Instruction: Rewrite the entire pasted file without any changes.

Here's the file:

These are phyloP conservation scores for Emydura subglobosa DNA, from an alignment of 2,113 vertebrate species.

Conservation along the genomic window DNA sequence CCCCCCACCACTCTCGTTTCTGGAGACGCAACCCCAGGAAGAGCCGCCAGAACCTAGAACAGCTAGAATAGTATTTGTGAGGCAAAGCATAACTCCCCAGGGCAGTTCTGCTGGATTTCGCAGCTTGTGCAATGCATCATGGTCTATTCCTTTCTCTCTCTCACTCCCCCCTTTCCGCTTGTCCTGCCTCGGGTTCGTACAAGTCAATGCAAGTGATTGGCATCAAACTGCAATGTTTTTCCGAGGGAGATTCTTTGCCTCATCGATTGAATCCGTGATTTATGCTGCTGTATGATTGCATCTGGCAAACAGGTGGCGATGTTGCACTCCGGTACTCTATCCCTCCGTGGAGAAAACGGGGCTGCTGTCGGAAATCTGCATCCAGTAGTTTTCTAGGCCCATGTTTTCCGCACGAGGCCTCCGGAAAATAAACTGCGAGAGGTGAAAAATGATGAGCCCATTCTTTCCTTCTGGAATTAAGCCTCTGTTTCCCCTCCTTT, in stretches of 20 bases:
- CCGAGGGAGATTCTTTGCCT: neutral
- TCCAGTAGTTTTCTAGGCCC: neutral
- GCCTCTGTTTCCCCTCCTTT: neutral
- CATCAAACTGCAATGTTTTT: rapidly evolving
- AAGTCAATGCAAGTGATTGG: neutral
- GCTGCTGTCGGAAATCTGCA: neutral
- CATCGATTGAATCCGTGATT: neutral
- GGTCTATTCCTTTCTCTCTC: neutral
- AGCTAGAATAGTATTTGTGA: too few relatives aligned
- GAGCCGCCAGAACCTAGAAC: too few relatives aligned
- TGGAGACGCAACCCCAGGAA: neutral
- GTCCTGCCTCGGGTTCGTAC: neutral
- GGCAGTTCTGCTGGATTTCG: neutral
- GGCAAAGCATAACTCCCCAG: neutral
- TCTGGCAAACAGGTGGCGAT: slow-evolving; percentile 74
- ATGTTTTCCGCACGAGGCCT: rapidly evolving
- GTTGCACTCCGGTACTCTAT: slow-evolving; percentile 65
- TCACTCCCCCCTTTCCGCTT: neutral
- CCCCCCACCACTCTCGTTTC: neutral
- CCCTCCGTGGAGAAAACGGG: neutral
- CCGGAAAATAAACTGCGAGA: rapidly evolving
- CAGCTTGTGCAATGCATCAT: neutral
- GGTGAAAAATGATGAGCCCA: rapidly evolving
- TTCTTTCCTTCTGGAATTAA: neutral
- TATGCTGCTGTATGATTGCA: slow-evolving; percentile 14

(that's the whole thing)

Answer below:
These are phyloP conservation scores for Emydura subglobosa DNA, from an alignment of 2,113 vertebrate species.

Conservation along the genomic window DNA sequence CCCCCCACCACTCTCGTTTCTGGAGACGCAACCCCAGGAAGAGCCGCCAGAACCTAGAACAGCTAGAATAGTATTTGTGAGGCAAAGCATAACTCCCCAGGGCAGTTCTGCTGGATTTCGCAGCTTGTGCAATGCATCATGGTCTATTCCTTTCTCTCTCTCACTCCCCCCTTTCCGCTTGTCCTGCCTCGGGTTCGTACAAGTCAATGCAAGTGATTGGCATCAAACTGCAATGTTTTTCCGAGGGAGATTCTTTGCCTCATCGATTGAATCCGTGATTTATGCTGCTGTATGATTGCATCTGGCAAACAGGTGGCGATGTTGCACTCCGGTACTCTATCCCTCCGTGGAGAAAACGGGGCTGCTGTCGGAAATCTGCATCCAGTAGTTTTCTAGGCCCATGTTTTCCGCACGAGGCCTCCGGAAAATAAACTGCGAGAGGTGAAAAATGATGAGCCCATTCTTTCCTTCTGGAATTAAGCCTCTGTTTCCCCTCCTTT, in stretches of 20 bases:
- CCGAGGGAGATTCTTTGCCT: neutral
- TCCAGTAGTTTTCTAGGCCC: neutral
- GCCTCTGTTTCCCCTCCTTT: neutral
- CATCAAACTGCAATGTTTTT: rapidly evolving
- AAGTCAATGCAAGTGATTGG: neutral
- GCTGCTGTCGGAAATCTGCA: neutral
- CATCGATTGAATCCGTGATT: neutral
- GGTCTATTCCTTTCTCTCTC: neutral
- AGCTAGAATAGTATTTGTGA: too few relatives aligned
- GAGCCGCCAGAACCTAGAAC: too few relatives aligned
- TGGAGACGCAACCCCAGGAA: neutral
- GTCCTGCCTCGGGTTCGTAC: neutral
- GGCAGTTCTGCTGGATTTCG: neutral
- GGCAAAGCATAACTCCCCAG: neutral
- TCTGGCAAACAGGTGGCGAT: slow-evolving; percentile 74
- ATGTTTTCCGCACGAGGCCT: rapidly evolving
- GTTGCACTCCGGTACTCTAT: slow-evolving; percentile 65
- TCACTCCCCCCTTTCCGCTT: neutral
- CCCCCCACCACTCTCGTTTC: neutral
- CCCTCCGTGGAGAAAACGGG: neutral
- CCGGAAAATAAACTGCGAGA: rapidly evolving
- CAGCTTGTGCAATGCATCAT: neutral
- GGTGAAAAATGATGAGCCCA: rapidly evolving
- TTCTTTCCTTCTGGAATTAA: neutral
- TATGCTGCTGTATGATTGCA: slow-evolving; percentile 14